Web.com Group Inc. (NASDAQ: WWWW) has been a great hidden Web growth story that most investors have overlooked. Then came word that Google Inc. (NASDAQ: GOOG) has decided to begin testing out website domain registrations, one of the key recurring revenue streams for Web.com. The question to ask is whether NetworkSolutions, part of Web.com, should be down 20% just with Google testing out a service. There is a real chance that Web.com can withstand this pressure, but there are of course caveats.
The Google Domains effort is currently in an invite-only beta test phase, and it includes a “build a site” tool that would also compete with Web.com, GoDaddy and a host of other domain registrar and website hosting companies. Is it possible that Google will let its Google Domains be about as frequently used as old Google Sites effort?
We would point out that Web.com currently has over 3 million customers. If you have ever been involved in transferring hosts and domain registrars, it is something that some people will only do if they absolutely have to. Ditto on email hosting systems.
The Google Blog post said:
It’s 2014 and it seems obvious, but across laptops, tablets and mobile devices, a website is one of the first places people go to find information about a business. But amazingly, our research shows that 55% of small businesses still don’t have one.
So as we explore ways to help small businesses succeed online, we thought it made sense to look more closely at the starting point of every business’s online presence — a website. And that starts with a domain name.
Google also noted on its invite-only status:
We aren’t ready for everyone to join yet (you currently need an invitation code to buy or transfer a domain), so we want those who join to play an active role in helping us improve. We’re working hard to offer our customers the best domain experience possible, and we welcome your input, questions and feedback.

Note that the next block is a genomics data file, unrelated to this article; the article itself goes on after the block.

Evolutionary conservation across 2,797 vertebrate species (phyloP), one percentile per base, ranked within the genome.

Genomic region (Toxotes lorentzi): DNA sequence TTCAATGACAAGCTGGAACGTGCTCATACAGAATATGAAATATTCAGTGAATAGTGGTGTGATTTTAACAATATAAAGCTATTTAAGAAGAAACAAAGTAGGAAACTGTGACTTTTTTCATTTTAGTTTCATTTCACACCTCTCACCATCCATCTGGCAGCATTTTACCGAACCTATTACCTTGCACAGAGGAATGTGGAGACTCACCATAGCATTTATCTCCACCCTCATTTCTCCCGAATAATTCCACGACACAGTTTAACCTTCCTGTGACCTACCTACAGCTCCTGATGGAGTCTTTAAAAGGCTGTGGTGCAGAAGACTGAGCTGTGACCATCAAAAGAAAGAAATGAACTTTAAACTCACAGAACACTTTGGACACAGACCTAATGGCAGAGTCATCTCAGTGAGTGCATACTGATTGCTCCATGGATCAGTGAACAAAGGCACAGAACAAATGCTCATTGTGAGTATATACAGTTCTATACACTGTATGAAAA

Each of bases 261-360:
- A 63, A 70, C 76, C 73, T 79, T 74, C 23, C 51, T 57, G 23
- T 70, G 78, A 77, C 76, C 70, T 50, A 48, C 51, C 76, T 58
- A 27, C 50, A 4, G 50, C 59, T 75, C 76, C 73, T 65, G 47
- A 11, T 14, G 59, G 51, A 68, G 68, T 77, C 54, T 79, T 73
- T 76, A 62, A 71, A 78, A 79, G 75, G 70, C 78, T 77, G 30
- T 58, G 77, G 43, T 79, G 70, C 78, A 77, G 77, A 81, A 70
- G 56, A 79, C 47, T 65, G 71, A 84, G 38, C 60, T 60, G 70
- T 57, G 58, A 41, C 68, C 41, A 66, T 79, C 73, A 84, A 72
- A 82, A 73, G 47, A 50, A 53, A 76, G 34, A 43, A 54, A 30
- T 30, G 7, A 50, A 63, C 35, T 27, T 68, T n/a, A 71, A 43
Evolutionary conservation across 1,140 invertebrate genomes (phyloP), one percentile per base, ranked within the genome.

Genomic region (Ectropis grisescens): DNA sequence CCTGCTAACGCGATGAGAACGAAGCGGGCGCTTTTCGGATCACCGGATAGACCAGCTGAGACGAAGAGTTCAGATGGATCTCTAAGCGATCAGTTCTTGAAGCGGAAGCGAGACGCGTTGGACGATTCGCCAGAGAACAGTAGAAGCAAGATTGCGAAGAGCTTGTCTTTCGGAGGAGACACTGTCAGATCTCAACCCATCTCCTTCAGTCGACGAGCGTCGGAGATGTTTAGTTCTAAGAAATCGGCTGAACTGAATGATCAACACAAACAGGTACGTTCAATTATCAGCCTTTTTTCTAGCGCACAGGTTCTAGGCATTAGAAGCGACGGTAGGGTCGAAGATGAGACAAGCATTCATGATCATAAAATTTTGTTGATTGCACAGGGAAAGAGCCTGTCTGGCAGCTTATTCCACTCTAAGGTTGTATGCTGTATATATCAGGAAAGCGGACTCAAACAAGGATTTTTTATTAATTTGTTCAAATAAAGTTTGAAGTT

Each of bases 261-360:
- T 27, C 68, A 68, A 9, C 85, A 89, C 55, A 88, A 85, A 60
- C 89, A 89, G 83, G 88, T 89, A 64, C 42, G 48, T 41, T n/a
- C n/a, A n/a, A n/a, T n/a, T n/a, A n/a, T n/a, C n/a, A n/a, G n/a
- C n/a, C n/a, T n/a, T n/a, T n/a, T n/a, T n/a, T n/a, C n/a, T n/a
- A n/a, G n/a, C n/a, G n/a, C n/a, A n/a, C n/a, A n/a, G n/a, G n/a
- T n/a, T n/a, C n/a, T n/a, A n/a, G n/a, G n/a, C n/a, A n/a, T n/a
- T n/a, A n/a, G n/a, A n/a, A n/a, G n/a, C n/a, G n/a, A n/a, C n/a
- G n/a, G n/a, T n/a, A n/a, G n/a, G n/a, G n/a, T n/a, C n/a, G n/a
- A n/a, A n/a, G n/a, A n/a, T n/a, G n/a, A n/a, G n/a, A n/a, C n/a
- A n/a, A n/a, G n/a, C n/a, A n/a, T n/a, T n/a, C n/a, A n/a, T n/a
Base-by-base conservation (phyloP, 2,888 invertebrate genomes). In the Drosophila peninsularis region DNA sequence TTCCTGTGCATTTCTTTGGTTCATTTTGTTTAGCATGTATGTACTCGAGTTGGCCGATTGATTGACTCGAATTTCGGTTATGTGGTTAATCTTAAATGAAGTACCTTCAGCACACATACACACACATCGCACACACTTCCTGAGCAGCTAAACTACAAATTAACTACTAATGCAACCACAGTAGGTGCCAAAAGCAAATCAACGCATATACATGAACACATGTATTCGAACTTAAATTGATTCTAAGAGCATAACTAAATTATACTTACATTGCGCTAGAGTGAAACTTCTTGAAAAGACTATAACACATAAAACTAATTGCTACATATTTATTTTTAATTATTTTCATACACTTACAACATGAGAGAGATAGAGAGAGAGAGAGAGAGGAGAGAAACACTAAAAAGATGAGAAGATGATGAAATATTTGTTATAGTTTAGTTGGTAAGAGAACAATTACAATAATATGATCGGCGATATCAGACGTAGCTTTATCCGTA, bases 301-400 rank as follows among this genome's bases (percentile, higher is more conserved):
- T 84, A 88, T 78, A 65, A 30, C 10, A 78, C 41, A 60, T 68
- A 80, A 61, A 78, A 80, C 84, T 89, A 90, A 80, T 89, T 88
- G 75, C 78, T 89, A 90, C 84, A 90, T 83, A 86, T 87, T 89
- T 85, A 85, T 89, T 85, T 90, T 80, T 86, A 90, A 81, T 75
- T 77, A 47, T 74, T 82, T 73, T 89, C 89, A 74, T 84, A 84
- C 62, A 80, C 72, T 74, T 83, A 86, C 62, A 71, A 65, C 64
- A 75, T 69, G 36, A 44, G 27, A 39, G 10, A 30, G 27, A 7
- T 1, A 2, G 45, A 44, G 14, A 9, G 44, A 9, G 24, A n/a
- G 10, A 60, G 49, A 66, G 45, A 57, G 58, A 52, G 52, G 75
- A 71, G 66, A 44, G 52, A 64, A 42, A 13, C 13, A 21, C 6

Web.com shares were down 21% at $27.34, against a 52-week range of $22.72 to $37.72, in mid-afternoon trading. Its volume of 6 million shares with two hours until the close was already about ten times normal trading volume. A boutique firm named B. Riley downgraded Web.com to Neutral from Buy, with a $40 price target, but that was against a $34.60 close.
The take on this from 24/7 Wall St. is that Web.com should actually see almost zero impact from this new Google effort for some time to come. That being said, this is just one more broader line of competition for Web.com, Network Solutions and the other services down the road. The question is whether down the road turns into weeks and months or whether this just remains one of the dozens of fledgling services launched by Google that never really adds up to very much. If Google likes the outcome, then this could represent a serious long-term threat to Web.com.
One last note on the trading of Web.com needs to be addressed. To dismiss the impact of this news entirely would be silly. When stocks drop 20% or more, it is rarely the case that a mountain was created out of a mole hill. That being said, this move does seem extreme for something that may never amount to as much as is being made of it. Caveat emptor!